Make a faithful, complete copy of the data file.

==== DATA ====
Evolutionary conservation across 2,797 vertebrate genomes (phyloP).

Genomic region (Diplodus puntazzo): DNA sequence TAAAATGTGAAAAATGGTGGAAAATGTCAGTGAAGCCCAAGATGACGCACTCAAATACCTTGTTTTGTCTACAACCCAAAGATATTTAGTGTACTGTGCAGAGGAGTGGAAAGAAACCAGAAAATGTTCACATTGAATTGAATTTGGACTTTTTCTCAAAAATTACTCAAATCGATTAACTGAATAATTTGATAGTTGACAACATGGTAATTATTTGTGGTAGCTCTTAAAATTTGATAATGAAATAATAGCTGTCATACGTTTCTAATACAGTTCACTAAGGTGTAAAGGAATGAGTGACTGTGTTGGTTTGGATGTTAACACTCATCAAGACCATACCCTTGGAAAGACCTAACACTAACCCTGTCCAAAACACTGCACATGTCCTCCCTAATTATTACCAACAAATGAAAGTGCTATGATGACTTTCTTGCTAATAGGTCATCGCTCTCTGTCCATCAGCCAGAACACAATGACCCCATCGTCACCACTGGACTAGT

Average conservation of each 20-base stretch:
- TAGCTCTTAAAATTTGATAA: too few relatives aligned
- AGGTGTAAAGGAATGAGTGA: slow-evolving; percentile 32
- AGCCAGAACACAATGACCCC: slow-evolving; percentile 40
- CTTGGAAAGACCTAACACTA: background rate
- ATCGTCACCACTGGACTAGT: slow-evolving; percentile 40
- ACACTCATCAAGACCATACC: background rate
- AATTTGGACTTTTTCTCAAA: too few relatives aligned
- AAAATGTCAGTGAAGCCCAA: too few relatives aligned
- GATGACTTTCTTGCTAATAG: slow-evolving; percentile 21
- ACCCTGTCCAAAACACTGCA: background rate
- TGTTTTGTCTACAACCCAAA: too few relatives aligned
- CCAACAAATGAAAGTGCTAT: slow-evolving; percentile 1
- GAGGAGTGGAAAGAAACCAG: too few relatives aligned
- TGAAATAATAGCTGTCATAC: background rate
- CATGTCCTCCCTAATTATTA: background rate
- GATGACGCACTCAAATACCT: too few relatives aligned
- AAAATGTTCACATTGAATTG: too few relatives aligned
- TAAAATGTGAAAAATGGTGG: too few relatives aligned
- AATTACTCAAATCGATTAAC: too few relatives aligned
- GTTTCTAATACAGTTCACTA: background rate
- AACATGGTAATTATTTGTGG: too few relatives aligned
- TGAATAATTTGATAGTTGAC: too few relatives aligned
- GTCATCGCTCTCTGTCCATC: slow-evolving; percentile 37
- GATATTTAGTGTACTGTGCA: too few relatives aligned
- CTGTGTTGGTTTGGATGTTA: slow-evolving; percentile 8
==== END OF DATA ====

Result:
Evolutionary conservation across 2,797 vertebrate genomes (phyloP).

Genomic region (Diplodus puntazzo): DNA sequence TAAAATGTGAAAAATGGTGGAAAATGTCAGTGAAGCCCAAGATGACGCACTCAAATACCTTGTTTTGTCTACAACCCAAAGATATTTAGTGTACTGTGCAGAGGAGTGGAAAGAAACCAGAAAATGTTCACATTGAATTGAATTTGGACTTTTTCTCAAAAATTACTCAAATCGATTAACTGAATAATTTGATAGTTGACAACATGGTAATTATTTGTGGTAGCTCTTAAAATTTGATAATGAAATAATAGCTGTCATACGTTTCTAATACAGTTCACTAAGGTGTAAAGGAATGAGTGACTGTGTTGGTTTGGATGTTAACACTCATCAAGACCATACCCTTGGAAAGACCTAACACTAACCCTGTCCAAAACACTGCACATGTCCTCCCTAATTATTACCAACAAATGAAAGTGCTATGATGACTTTCTTGCTAATAGGTCATCGCTCTCTGTCCATCAGCCAGAACACAATGACCCCATCGTCACCACTGGACTAGT

Average conservation of each 20-base stretch:
- TAGCTCTTAAAATTTGATAA: too few relatives aligned
- AGGTGTAAAGGAATGAGTGA: slow-evolving; percentile 32
- AGCCAGAACACAATGACCCC: slow-evolving; percentile 40
- CTTGGAAAGACCTAACACTA: background rate
- ATCGTCACCACTGGACTAGT: slow-evolving; percentile 40
- ACACTCATCAAGACCATACC: background rate
- AATTTGGACTTTTTCTCAAA: too few relatives aligned
- AAAATGTCAGTGAAGCCCAA: too few relatives aligned
- GATGACTTTCTTGCTAATAG: slow-evolving; percentile 21
- ACCCTGTCCAAAACACTGCA: background rate
- TGTTTTGTCTACAACCCAAA: too few relatives aligned
- CCAACAAATGAAAGTGCTAT: slow-evolving; percentile 1
- GAGGAGTGGAAAGAAACCAG: too few relatives aligned
- TGAAATAATAGCTGTCATAC: background rate
- CATGTCCTCCCTAATTATTA: background rate
- GATGACGCACTCAAATACCT: too few relatives aligned
- AAAATGTTCACATTGAATTG: too few relatives aligned
- TAAAATGTGAAAAATGGTGG: too few relatives aligned
- AATTACTCAAATCGATTAAC: too few relatives aligned
- GTTTCTAATACAGTTCACTA: background rate
- AACATGGTAATTATTTGTGG: too few relatives aligned
- TGAATAATTTGATAGTTGAC: too few relatives aligned
- GTCATCGCTCTCTGTCCATC: slow-evolving; percentile 37
- GATATTTAGTGTACTGTGCA: too few relatives aligned
- CTGTGTTGGTTTGGATGTTA: slow-evolving; percentile 8